And as the Bulldogs toiled through the 15 days of practice, including the April 22 G-Day game, they indeed seemed to buy into their head coach’s message, building on mental and physical preparation they can sustain through the summer conditioning and on into the 2017 season.
“Guys are fighting off every distraction there is, especially in Athens in springtime and towards the tail-end of classes,” said rising senior tight end Jeb Blazevich in the week prior to G-Day. “I think that’s the hard thing – they’re learning new plays, learning a new offense with classes finishing up but I think the guys have buckled down and even in practice have sustained that focus, just maintaining that level of discipline throughout practice. I’m proud of the guys,” said Blazevich. “I know we’re not where we need to be yet, of course, but I think it’s still trending upwards. No doubt, Kirby addresses everything you need to hear. He’s always talking and shoots straight with us … you can be physical, you can do this. He has a true assessment of what we did and how we can continue the next day, even in meetings and following up in practice. Yeah, he stays consistent on all that and continues to challenge us in different ways.”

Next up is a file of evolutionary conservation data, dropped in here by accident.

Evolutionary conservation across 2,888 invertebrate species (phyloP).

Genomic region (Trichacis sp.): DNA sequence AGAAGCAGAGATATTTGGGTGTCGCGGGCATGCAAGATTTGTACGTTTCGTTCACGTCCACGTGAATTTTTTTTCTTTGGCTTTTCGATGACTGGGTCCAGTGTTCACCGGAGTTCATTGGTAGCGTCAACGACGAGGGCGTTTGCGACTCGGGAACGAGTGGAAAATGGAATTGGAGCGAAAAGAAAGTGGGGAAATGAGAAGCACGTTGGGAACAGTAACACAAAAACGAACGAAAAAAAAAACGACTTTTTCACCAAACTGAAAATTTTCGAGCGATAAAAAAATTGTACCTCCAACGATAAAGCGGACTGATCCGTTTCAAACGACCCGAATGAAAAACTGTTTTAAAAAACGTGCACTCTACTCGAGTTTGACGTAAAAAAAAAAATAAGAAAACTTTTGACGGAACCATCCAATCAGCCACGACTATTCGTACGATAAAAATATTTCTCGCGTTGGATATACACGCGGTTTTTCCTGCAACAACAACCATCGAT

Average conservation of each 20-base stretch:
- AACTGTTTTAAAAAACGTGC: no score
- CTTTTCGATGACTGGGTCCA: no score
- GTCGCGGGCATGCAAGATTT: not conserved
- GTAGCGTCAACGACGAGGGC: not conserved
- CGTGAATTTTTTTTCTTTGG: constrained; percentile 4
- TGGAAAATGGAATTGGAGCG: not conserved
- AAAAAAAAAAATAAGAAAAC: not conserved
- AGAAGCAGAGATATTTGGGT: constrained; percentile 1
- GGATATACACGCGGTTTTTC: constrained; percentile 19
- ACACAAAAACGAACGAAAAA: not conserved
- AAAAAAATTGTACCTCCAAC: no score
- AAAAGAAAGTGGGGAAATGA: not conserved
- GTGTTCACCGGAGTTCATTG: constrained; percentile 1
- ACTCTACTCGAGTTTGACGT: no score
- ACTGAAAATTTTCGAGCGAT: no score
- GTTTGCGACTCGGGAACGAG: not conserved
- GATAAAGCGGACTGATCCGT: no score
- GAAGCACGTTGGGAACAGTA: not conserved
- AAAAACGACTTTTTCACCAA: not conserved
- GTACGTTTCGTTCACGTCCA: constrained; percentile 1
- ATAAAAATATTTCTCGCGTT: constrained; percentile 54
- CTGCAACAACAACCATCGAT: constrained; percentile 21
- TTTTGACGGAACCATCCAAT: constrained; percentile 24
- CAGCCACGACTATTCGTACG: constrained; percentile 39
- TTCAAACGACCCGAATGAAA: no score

Tight ends Jeb Blazevich (83) and Isaac Nauta (18) celebrate a TD
Tight ends Jeb Blazevich (83) and Isaac Nauta (18) celebrate a TD

Blazevich’s compatriot at tight end, rising sophomore Isaac Nauta, said there’s no question the Bulldogs are honed in on the degree of focus they need to become a championship team this coming autumn.
“Winning that bowl game (over TCU in Liberty Bowl), that was big for us — to come out on top, to finish the season with a good taste in our mouth,” said Nauta. “That was kinda the thing that we wanted to roll over into this spring and next season. Just how we want to work and how we want to play, and just keep that focus on how it needs to be done. We know what we did wrong, we know what we did right… minimize some of those mistakes we made, that’s really what I think he means by just staying focused on what the main goal is at the end of the year.
“I think there has definitely been a huge change in as far as guys being at spots, guys being late; everybody has just had a better mentality of ‘this is the way it needs to be done in order to be successful,”’ Nauta added. “So, I’ve been very pleased with just some of my buddies on the team, teammates, friends — everybody’s been more willing to do what they’ve got to do to help this team.”
Senior left tackle Isaiah Wynn said he noticed marked improvement in this area from Georgia’s offensive line from the first day of spring practice all the way through the culmination of G-Day.